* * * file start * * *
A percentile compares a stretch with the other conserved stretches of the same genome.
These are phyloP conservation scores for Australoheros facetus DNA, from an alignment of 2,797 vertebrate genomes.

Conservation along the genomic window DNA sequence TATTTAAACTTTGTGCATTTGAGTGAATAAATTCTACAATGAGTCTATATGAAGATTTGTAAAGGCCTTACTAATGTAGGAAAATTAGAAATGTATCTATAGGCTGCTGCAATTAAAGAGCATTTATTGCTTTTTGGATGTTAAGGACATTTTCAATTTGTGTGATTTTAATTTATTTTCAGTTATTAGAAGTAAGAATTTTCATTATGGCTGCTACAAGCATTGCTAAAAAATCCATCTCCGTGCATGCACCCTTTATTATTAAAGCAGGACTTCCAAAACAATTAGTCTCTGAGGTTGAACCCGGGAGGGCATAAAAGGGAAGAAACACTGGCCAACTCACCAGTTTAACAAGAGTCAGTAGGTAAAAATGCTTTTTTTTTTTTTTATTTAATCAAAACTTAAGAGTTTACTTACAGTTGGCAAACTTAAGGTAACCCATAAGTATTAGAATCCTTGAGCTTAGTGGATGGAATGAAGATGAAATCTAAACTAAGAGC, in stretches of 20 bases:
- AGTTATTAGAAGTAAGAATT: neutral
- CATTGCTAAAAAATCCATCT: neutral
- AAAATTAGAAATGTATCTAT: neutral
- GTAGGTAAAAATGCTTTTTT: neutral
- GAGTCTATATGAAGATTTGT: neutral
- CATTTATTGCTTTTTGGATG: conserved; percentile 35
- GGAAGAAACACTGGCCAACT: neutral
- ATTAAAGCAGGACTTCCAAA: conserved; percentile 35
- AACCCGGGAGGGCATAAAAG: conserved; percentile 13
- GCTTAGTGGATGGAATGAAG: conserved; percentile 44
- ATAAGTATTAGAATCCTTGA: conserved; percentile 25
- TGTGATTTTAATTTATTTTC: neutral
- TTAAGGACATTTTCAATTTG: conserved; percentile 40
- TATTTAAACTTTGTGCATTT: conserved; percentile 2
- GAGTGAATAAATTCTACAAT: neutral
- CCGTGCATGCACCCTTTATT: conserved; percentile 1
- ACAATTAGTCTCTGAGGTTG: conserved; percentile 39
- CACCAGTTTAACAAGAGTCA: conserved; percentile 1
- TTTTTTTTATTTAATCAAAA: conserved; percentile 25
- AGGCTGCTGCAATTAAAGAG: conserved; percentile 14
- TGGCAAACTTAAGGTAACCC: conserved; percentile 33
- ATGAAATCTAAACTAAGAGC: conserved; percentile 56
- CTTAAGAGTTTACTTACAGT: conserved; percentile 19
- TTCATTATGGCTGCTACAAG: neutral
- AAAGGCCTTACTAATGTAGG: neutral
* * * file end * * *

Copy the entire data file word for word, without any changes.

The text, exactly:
A percentile compares a stretch with the other conserved stretches of the same genome.
These are phyloP conservation scores for Australoheros facetus DNA, from an alignment of 2,797 vertebrate genomes.

Conservation along the genomic window DNA sequence TATTTAAACTTTGTGCATTTGAGTGAATAAATTCTACAATGAGTCTATATGAAGATTTGTAAAGGCCTTACTAATGTAGGAAAATTAGAAATGTATCTATAGGCTGCTGCAATTAAAGAGCATTTATTGCTTTTTGGATGTTAAGGACATTTTCAATTTGTGTGATTTTAATTTATTTTCAGTTATTAGAAGTAAGAATTTTCATTATGGCTGCTACAAGCATTGCTAAAAAATCCATCTCCGTGCATGCACCCTTTATTATTAAAGCAGGACTTCCAAAACAATTAGTCTCTGAGGTTGAACCCGGGAGGGCATAAAAGGGAAGAAACACTGGCCAACTCACCAGTTTAACAAGAGTCAGTAGGTAAAAATGCTTTTTTTTTTTTTTATTTAATCAAAACTTAAGAGTTTACTTACAGTTGGCAAACTTAAGGTAACCCATAAGTATTAGAATCCTTGAGCTTAGTGGATGGAATGAAGATGAAATCTAAACTAAGAGC, in stretches of 20 bases:
- AGTTATTAGAAGTAAGAATT: neutral
- CATTGCTAAAAAATCCATCT: neutral
- AAAATTAGAAATGTATCTAT: neutral
- GTAGGTAAAAATGCTTTTTT: neutral
- GAGTCTATATGAAGATTTGT: neutral
- CATTTATTGCTTTTTGGATG: conserved; percentile 35
- GGAAGAAACACTGGCCAACT: neutral
- ATTAAAGCAGGACTTCCAAA: conserved; percentile 35
- AACCCGGGAGGGCATAAAAG: conserved; percentile 13
- GCTTAGTGGATGGAATGAAG: conserved; percentile 44
- ATAAGTATTAGAATCCTTGA: conserved; percentile 25
- TGTGATTTTAATTTATTTTC: neutral
- TTAAGGACATTTTCAATTTG: conserved; percentile 40
- TATTTAAACTTTGTGCATTT: conserved; percentile 2
- GAGTGAATAAATTCTACAAT: neutral
- CCGTGCATGCACCCTTTATT: conserved; percentile 1
- ACAATTAGTCTCTGAGGTTG: conserved; percentile 39
- CACCAGTTTAACAAGAGTCA: conserved; percentile 1
- TTTTTTTTATTTAATCAAAA: conserved; percentile 25
- AGGCTGCTGCAATTAAAGAG: conserved; percentile 14
- TGGCAAACTTAAGGTAACCC: conserved; percentile 33
- ATGAAATCTAAACTAAGAGC: conserved; percentile 56
- CTTAAGAGTTTACTTACAGT: conserved; percentile 19
- TTCATTATGGCTGCTACAAG: neutral
- AAAGGCCTTACTAATGTAGG: neutral